Metropolitan Hilarion speaks at the Council of the Federation plenary session
May 31, 2017 – Metropolitan Hilarion of Volokolamsk, head of the Moscow Patriarchate department for external church relations and rector of the Ss Cyril and Methodius Institute of Post-Graduate Studies, spoke at the Experts’ Time section of the Council of the Federation plenary session.
His Eminence was introduced to the audience by the Council of the Federation chair, Ms. V. Matvienko who was present in the hall.
The year 2017 marks the centenary of the tragic events that took place during the two Russian revolutions – in February and October 2017. In his remarks, Metropolitan Hilarion gave an assessment of their consequences, recalling the large-scale persecution of the Church in the 21st century in Russia.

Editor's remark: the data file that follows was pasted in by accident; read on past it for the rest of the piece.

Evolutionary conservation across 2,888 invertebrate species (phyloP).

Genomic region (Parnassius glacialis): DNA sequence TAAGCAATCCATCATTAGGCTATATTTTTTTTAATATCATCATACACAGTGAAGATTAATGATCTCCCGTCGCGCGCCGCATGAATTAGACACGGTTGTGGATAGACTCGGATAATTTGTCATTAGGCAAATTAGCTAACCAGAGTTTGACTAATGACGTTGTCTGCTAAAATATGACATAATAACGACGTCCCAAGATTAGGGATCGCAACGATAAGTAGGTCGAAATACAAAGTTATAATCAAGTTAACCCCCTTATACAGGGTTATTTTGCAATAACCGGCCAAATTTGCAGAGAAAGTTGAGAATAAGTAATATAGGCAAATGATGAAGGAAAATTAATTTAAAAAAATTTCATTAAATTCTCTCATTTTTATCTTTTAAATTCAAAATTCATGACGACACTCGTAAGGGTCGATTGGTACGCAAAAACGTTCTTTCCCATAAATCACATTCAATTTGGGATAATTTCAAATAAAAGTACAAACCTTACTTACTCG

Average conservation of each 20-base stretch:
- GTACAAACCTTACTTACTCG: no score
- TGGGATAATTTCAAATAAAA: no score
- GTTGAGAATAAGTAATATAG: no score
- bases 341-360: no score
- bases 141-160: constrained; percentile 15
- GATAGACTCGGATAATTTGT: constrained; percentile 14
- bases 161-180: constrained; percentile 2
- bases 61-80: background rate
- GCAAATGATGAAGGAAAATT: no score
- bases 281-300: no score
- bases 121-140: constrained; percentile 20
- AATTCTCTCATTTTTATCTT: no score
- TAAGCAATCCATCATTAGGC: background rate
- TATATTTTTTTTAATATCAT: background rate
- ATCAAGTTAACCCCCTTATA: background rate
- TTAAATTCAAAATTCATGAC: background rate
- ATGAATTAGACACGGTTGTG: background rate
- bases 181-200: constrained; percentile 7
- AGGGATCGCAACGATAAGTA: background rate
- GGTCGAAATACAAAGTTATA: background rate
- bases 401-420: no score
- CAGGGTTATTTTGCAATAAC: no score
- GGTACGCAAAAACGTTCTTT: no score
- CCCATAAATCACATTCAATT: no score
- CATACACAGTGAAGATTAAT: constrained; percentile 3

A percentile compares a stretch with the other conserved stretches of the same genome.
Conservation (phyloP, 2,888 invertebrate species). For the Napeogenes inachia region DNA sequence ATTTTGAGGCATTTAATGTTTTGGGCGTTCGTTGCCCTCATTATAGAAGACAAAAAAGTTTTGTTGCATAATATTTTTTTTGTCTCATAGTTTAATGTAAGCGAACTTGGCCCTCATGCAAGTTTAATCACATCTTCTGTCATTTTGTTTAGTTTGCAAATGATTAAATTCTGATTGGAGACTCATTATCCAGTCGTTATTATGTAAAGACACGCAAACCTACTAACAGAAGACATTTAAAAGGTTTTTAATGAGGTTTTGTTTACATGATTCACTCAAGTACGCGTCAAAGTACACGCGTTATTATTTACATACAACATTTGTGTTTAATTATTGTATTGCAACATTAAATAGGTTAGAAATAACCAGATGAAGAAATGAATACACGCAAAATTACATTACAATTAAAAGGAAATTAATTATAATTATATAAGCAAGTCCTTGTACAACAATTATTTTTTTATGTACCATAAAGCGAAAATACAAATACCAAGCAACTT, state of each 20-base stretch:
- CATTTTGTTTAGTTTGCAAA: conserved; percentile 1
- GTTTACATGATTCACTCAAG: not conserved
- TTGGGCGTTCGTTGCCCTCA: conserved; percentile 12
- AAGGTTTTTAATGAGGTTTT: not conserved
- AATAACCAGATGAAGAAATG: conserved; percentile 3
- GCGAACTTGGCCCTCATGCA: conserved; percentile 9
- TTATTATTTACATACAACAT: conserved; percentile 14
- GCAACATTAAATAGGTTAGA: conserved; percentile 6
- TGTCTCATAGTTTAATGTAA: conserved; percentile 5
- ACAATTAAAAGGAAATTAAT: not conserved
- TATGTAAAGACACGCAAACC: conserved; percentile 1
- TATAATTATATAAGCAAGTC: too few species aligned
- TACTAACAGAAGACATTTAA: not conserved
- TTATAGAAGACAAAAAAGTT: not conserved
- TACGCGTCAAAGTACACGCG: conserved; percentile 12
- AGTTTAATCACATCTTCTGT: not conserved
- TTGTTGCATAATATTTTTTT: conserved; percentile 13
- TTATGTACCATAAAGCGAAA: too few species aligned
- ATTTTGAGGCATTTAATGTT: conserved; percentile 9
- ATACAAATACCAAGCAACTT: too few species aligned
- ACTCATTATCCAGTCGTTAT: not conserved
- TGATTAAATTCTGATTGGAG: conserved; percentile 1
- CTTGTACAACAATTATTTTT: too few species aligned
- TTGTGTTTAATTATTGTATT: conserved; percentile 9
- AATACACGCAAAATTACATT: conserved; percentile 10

The revolutionary events brought to power godless rulers who sought not just to limit the Church’s influence on society but also eradicate it physically, the archpastor stressed. For all the two millennia-long history of Christianity, there had never been such a large-scale persecution of the Church as it was in the 20th century in the Soviet Union. ‘Declaring war on religion and the Church, the Soviet power encroached upon the most sacred thing by which our people had lived for centuries’, His Eminence continued, ‘Eventually, the war against God turned into the power’s war against its own people, expressed in repression to which many millions of people of diverse walks of life were subjected’.